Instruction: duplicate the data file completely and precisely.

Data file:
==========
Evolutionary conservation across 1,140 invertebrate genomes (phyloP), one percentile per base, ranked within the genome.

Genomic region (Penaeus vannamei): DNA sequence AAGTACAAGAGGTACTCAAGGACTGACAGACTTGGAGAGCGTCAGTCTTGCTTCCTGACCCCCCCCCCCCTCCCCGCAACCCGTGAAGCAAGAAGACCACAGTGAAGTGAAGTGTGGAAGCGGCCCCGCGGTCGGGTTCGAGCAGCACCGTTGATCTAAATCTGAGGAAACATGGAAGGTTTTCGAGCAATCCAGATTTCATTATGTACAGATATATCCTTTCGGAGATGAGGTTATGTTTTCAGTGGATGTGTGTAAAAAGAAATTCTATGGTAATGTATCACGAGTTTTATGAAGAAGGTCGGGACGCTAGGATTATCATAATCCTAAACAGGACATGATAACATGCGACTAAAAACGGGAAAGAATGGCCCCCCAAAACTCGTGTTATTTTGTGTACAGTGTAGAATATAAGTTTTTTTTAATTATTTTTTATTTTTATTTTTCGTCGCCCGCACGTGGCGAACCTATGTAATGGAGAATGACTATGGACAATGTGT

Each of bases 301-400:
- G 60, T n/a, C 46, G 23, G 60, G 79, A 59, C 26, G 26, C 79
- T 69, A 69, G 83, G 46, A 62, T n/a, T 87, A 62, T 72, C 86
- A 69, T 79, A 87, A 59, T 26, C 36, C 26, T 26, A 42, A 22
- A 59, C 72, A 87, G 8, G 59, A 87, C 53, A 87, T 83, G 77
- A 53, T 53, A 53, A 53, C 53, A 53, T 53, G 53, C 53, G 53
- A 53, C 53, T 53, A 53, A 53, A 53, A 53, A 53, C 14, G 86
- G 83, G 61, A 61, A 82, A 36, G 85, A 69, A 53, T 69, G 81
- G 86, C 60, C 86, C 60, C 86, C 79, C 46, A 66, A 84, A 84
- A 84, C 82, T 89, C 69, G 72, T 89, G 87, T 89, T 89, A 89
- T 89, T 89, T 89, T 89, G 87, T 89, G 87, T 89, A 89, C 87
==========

Evolutionary conservation across 1,140 invertebrate genomes (phyloP), one percentile per base, ranked within the genome.

Genomic region (Penaeus vannamei): DNA sequence AAGTACAAGAGGTACTCAAGGACTGACAGACTTGGAGAGCGTCAGTCTTGCTTCCTGACCCCCCCCCCCCTCCCCGCAACCCGTGAAGCAAGAAGACCACAGTGAAGTGAAGTGTGGAAGCGGCCCCGCGGTCGGGTTCGAGCAGCACCGTTGATCTAAATCTGAGGAAACATGGAAGGTTTTCGAGCAATCCAGATTTCATTATGTACAGATATATCCTTTCGGAGATGAGGTTATGTTTTCAGTGGATGTGTGTAAAAAGAAATTCTATGGTAATGTATCACGAGTTTTATGAAGAAGGTCGGGACGCTAGGATTATCATAATCCTAAACAGGACATGATAACATGCGACTAAAAACGGGAAAGAATGGCCCCCCAAAACTCGTGTTATTTTGTGTACAGTGTAGAATATAAGTTTTTTTTAATTATTTTTTATTTTTATTTTTCGTCGCCCGCACGTGGCGAACCTATGTAATGGAGAATGACTATGGACAATGTGT

Each of bases 301-400:
- G 60, T n/a, C 46, G 23, G 60, G 79, A 59, C 26, G 26, C 79
- T 69, A 69, G 83, G 46, A 62, T n/a, T 87, A 62, T 72, C 86
- A 69, T 79, A 87, A 59, T 26, C 36, C 26, T 26, A 42, A 22
- A 59, C 72, A 87, G 8, G 59, A 87, C 53, A 87, T 83, G 77
- A 53, T 53, A 53, A 53, C 53, A 53, T 53, G 53, C 53, G 53
- A 53, C 53, T 53, A 53, A 53, A 53, A 53, A 53, C 14, G 86
- G 83, G 61, A 61, A 82, A 36, G 85, A 69, A 53, T 69, G 81
- G 86, C 60, C 86, C 60, C 86, C 79, C 46, A 66, A 84, A 84
- A 84, C 82, T 89, C 69, G 72, T 89, G 87, T 89, T 89, A 89
- T 89, T 89, T 89, T 89, G 87, T 89, G 87, T 89, A 89, C 87